Sleep Apnea Syndrome
WHAT YOU SHOULD KNOW:
Obstructive sleep apnea syndrome (OSAS) is also called sleep apnea. It is a condition where you stop breathing for 10 seconds or more while you sleep. During normal sleep, your throat is kept open by muscles, which let the air pass through easily. During sleep with OSAS, the muscles and tissues around your throat relax and block air from passing through. OSAS often happens many times while you sleep. You may wake up during the night to catch your breath. You may feel tired and sleepy the next day, and you may have a hard time doing your usual activities.
You have the right to help plan your care. Learn about your health condition and how it may be treated. Discuss treatment options with your caregivers to decide what care you want to receive. You always have the right to refuse treatment.
- Treatment for OSAS may make your nose bleed or run. Your mouth, nose and throat may feel dry. Your stomach may feel bloated and you may burp often. The CPAP or mouth device may feel uncomfortable. If you have surgery, you may bleed more than expected or get an infection. Nerves and tissues in your mouth may also get damaged during surgery. Your OSAS may come back after treatment.
- Without treatment, you continue to feel sleepy and tired. Because of this, you may have an increased risk of accidents when you drive. You may have a hard time focusing on tasks, thinking, learning, and remembering things. You may have problems with your blood sugar levels and develop diabetes. You will have an increased risk of high blood pressure and heart problems. You may have irregular heartbeats and feel pain in your chest at night. You may have a life-threatening heart attack or stroke.
WHILE YOU ARE HERE:
is a legal document that explains the tests, treatments, or procedures that you may need. Informed consent means you understand what will be done and can make decisions about what you want. You give your permission when you sign the consent form. You can have someone sign this form for you if you are not able to sign it. You have the right to understand your medical care in words you know. Before you sign the consent form, understand the risks and benefits of what will be done. Make sure all your questions are answered.
You may be given the following medicines:
- Steroid spray: This is medicine that is sprayed into each of your nostrils. Steroid medicines help open your air passages so you can breathe easier. Do not stop taking this medicine without talking to your caregiver. Serious reactions can occur if you stop taking steroids suddenly.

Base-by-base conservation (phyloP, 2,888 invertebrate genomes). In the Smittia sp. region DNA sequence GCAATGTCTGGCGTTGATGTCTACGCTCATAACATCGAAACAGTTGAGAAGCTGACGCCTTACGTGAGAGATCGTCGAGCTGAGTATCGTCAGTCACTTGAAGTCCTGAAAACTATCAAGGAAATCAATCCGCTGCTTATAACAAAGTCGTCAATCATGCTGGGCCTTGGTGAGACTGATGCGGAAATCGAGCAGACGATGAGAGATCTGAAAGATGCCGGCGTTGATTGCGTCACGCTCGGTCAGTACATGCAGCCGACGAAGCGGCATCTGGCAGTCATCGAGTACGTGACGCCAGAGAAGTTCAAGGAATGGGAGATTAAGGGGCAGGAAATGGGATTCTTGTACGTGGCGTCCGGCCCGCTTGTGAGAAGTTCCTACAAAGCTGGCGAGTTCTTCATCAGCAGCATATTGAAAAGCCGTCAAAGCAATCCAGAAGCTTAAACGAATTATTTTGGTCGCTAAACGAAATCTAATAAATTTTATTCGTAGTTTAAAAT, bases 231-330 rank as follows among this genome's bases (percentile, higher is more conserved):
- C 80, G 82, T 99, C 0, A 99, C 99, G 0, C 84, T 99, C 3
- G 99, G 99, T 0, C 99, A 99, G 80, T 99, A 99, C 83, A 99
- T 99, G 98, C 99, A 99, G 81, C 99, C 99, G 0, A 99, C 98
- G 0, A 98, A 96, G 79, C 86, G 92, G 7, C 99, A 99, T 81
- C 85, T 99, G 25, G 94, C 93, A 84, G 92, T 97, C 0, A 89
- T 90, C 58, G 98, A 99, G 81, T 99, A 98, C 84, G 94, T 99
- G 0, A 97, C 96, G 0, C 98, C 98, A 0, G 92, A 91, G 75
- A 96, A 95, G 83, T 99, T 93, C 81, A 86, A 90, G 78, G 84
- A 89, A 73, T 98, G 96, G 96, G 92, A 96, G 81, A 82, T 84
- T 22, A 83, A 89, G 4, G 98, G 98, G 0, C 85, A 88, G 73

- Stimulants: This medicine helps you stay awake during the day and feel more alert.
- 12-lead ECG: This test helps caregivers see if you have OSAS or another kind of sleep apnea. Sticky pads are placed on your chest, arms, and legs. Each sticky pad has a wire that is hooked to a machine or monitor. A short period of electrical activity in your heart muscle is recorded. Caregivers will look for problems or changes in how your heart is working. This test takes about 5 to 10 minutes. It is important that you lie as still as possible during the test.
- Endoscopy: Endoscopy is a test that uses a scope to look for problems inside of your throat. A scope is made of a long, bendable tube with a light on the end of it. A camera may be hooked to the scope to take pictures. During an endoscopy, caregivers may see if there are any problems in your throat causing your OSAS.
- Overnight oximetry: During this test, a device called a pulse oximeter will be used. The device will monitor how much oxygen is in your blood throughout the night while you sleep. A wire from the device will be attached to your ear, finger, or toe using a clip or sticky tape.
- Sleep studies: Sleep studies are also called polysomnography. Sleep studies can help caregivers see how your brain, heart, and breathing system are working during sleep. Sleep studies may monitor the stages of sleep, oxygen levels, body position, eye movement, and snoring during sleep.
- X-rays: You may need to have X-rays taken of your skull, jaw, or teeth. X-rays may show what is causing your OSAS.
You may need any of the following:
- Continuous positive airway pressure (CPAP): A CPAP machine is used to keep your airway open during sleep. With CPAP you wear a mask over your nose and mouth, or just your nose. The mask is held in place by soft elastic straps that go around your head. The mask is hooked up to the CPAP machine. The machine blows a gentle stream of air into the mask when you breathe. The stream of air helps to keep your airway open so you can breathe more regularly. Extra oxygen may be given to you through the machine also.
- Mouth devices: Your caregiver may recommend that you wear a device that looks like a mouth guard or dental retainer while you sleep. This device stops your tongue and mouth tissues from blocking your throat while you sleep.
- Surgery: Your caregiver may remove extra tissues blocking your mouth, throat, or nose to treat your OSAS. You may also need surgery to help you lose weight. Ask your caregiver for more information about surgery for OSAS.
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The above information is an educational aid only. It is not intended as medical advice for individual conditions or treatments. Talk to your doctor, nurse or pharmacist before following any medical regimen to see if it is safe and effective for you.